My bro Evil Eli and I had had a look through the 5150: Star Army rules and the decision was made. Eli had that special look in his eye that said, “bugs”. So we sat down last night and he said, “I’m playing bugs, what are you playing?”. I answered, “I dunno, let’s see…”. I looked down and the sheet in front of me said ISS. Honestly, I didn’t know what an ISS was. Apologies to Ed at Two Hour Wargames, I simply hadn’t had time to properly read the rules. Eli hadn’t read up on the ISS either, so he simply said, “sure”. We definitely found out who the ISS is, that’s for sure.
5150: Star Army is a fun rule set for playing science fiction battles, concentrating on units from one squad to one company, with one figure representing one man or vehicle, basically like in real life. The system also has extraordinarily detailed yet simple and quick moving rules for terrain, weather, pre-mission intel and campaigns. One thing that we really like about the systems is the campaign rules, which add just a tiny bit of role playing into the game, and the complete absence of points for tournament games. We don’t care for tournament games, but really enjoy RPGs, so this is perfect for us. Your mileage may differ.
So now begins the game…
The first thing was choose sides… “ah, Marz, you already did that”. Wha? Okay. ISS against bugs.
So… reading Ed’s rules recommendations, this was a basic patrol. A roll for weather said it’s a clear day. A roll for intelligence said I know the investment level of my enemy (also, the rules for bugs say that you always know the investment level for bugs). Investment level is sorta like the level of commitment your organization (military force, political government, religious leaders, corporation) has to the particular piece of real estate your troops are about to risk their lives over. A high investment level means they really want this ground, and you get lots of support. A low investment level means they don’t care and you’re on your own. A quick roll indicated I was on my own. One eight man squad.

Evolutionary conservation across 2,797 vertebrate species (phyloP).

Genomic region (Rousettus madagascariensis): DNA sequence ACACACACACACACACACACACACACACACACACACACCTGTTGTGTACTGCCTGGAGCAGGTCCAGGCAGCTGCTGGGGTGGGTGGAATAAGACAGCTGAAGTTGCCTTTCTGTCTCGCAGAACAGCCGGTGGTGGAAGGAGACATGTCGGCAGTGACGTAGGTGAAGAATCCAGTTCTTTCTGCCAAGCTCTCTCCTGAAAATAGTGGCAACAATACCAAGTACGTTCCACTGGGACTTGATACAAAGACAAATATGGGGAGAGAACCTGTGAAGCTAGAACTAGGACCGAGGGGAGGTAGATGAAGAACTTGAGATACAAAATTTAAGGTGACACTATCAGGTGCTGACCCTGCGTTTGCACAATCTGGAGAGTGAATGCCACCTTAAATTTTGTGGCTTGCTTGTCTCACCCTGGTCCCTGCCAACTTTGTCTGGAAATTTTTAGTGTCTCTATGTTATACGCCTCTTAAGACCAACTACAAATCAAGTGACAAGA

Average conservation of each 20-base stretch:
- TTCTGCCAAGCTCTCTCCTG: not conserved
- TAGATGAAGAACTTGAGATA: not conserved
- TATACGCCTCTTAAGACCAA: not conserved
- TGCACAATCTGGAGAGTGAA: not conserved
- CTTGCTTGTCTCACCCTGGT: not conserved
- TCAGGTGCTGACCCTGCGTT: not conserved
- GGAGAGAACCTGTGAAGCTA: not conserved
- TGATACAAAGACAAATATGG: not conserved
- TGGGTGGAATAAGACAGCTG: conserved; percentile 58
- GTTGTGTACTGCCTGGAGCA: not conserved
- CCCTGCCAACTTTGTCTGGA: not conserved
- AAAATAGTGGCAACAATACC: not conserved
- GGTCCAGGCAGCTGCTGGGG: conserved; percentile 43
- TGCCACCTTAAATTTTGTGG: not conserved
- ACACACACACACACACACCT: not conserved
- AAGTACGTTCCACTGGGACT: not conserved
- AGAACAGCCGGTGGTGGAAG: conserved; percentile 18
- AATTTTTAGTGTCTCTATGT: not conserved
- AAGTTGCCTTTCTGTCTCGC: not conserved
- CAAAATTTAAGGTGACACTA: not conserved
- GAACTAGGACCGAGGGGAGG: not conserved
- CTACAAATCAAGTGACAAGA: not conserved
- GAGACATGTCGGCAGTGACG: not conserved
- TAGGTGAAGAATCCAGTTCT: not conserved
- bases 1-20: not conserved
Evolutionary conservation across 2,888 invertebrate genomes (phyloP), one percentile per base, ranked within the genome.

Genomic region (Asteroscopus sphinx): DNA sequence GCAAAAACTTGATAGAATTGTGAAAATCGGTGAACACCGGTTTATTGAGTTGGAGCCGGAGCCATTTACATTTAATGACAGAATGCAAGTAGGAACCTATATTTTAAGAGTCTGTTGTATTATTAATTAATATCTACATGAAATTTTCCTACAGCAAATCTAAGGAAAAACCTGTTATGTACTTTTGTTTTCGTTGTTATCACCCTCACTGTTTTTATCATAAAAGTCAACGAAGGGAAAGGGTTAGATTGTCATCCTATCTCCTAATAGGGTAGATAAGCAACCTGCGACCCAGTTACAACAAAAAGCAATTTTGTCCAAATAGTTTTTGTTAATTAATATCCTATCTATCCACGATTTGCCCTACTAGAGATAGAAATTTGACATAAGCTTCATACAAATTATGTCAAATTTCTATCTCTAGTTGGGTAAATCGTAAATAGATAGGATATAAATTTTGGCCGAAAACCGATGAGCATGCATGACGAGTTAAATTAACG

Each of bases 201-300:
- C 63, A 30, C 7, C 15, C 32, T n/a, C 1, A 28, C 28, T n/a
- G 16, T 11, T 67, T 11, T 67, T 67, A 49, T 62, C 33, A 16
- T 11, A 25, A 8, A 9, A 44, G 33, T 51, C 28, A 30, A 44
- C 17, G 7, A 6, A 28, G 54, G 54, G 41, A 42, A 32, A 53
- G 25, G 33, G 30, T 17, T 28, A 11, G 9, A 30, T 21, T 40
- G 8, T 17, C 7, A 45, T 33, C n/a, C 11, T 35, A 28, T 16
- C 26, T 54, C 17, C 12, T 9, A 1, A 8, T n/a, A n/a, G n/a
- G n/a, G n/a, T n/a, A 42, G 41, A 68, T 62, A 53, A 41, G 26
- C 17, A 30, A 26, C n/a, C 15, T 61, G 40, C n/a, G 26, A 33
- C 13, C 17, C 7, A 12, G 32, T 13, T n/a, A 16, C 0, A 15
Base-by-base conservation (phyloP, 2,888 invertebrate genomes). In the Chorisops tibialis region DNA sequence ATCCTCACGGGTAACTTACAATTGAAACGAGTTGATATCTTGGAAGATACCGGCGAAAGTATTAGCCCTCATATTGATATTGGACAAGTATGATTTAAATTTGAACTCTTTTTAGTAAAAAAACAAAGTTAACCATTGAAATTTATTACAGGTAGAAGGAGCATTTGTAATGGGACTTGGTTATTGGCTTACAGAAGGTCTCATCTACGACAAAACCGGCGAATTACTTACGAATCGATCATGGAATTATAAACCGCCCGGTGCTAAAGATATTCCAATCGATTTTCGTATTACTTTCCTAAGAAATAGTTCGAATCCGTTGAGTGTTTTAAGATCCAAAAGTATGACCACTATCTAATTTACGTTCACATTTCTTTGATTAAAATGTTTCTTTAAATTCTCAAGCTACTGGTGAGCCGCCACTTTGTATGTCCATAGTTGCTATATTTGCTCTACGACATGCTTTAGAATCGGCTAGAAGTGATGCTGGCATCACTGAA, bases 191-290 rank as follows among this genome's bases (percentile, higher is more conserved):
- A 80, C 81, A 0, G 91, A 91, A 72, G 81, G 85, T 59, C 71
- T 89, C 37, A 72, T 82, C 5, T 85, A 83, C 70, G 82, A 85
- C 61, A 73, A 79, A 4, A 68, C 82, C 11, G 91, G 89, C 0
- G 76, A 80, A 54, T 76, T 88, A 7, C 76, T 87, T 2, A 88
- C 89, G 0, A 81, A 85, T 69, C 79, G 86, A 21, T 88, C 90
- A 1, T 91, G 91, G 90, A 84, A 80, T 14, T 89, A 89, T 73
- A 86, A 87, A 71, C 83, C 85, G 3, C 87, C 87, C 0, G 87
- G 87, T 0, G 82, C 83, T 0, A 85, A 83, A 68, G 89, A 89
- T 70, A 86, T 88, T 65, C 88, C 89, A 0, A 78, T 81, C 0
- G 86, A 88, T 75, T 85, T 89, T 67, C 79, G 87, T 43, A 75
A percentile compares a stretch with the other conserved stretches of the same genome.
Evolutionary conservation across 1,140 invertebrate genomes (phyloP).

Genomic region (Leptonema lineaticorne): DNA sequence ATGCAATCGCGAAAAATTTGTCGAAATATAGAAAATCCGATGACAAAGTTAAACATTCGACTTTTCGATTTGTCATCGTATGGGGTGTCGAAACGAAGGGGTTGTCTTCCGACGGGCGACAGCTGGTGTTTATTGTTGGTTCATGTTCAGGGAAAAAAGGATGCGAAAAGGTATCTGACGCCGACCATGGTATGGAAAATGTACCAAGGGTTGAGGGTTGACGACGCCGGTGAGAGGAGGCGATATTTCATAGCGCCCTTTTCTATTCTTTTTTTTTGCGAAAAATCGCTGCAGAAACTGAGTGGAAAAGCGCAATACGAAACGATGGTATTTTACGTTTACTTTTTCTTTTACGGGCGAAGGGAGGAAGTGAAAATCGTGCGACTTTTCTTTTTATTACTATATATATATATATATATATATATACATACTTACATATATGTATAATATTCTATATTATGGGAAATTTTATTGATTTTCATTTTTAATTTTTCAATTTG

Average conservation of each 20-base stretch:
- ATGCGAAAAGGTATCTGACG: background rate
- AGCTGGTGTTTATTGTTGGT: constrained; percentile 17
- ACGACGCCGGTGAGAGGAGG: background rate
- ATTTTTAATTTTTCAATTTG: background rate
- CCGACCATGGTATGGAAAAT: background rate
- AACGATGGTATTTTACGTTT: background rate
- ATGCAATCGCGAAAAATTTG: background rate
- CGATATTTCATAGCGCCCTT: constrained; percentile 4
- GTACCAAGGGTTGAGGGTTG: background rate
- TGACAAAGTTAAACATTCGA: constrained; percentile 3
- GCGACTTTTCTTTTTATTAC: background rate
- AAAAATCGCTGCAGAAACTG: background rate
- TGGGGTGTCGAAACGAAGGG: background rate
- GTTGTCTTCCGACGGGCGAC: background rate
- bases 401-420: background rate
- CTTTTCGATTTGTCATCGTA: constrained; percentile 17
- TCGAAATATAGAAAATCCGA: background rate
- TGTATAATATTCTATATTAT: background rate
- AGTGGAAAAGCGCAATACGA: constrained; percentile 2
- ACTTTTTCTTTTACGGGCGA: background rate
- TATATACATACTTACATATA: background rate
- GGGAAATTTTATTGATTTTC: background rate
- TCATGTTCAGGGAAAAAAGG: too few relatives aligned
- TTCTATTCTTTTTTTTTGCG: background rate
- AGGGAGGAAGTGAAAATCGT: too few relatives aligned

The battlefield was three feet by three feet, neatly divided in to nine squares, A roll for each square identified the terrain. This is what we got.
- Not much terrain at all
- One issue with the lack of terrain, is the my FLGS, The Tower, was positively rocking and traffic made me that last guy to the store..
So anyway, the rules of the patrol are that my squad leader or assistant squad leader spend one activation (turn) in each of the northernmost sectors (one foot squares) of the battlefield (which, unfortunately was the wooded tabletop).
So my plan is simple: start in the southeast sector, move straight north to the opposite table edge, move straight west to the northwest sector, and then straight south as fast as I can get home. Simple plan? There’s bugs in them thar hills.
Turn 1) ISS activates, no bugs on the board, ISS fast moves North.
Point of order here. Not understanding everything entirely, we started the game without even PEFs (Possible Enemy Forces) on the board. Later reading reveals that we should have had some PEFs on the table. Logic indicates that the game would have been a LOT more satisfying with PEFs on the table.
Turn 2) ISS 5, Bugs 2 = a 7, which means a bug hole appears. YAY BUGS!!!
We roll and the result is “half as many bugs as there are ISS troops on the table”. Great. Four bugs come out of the hole. Now the iSS goes first, and terrain blocks line of sight to the bug hole, which appears in the Northeast sector (right where the iSS is headed, figures). So, the ISS starts moving north, and the bugs take an In Sight test.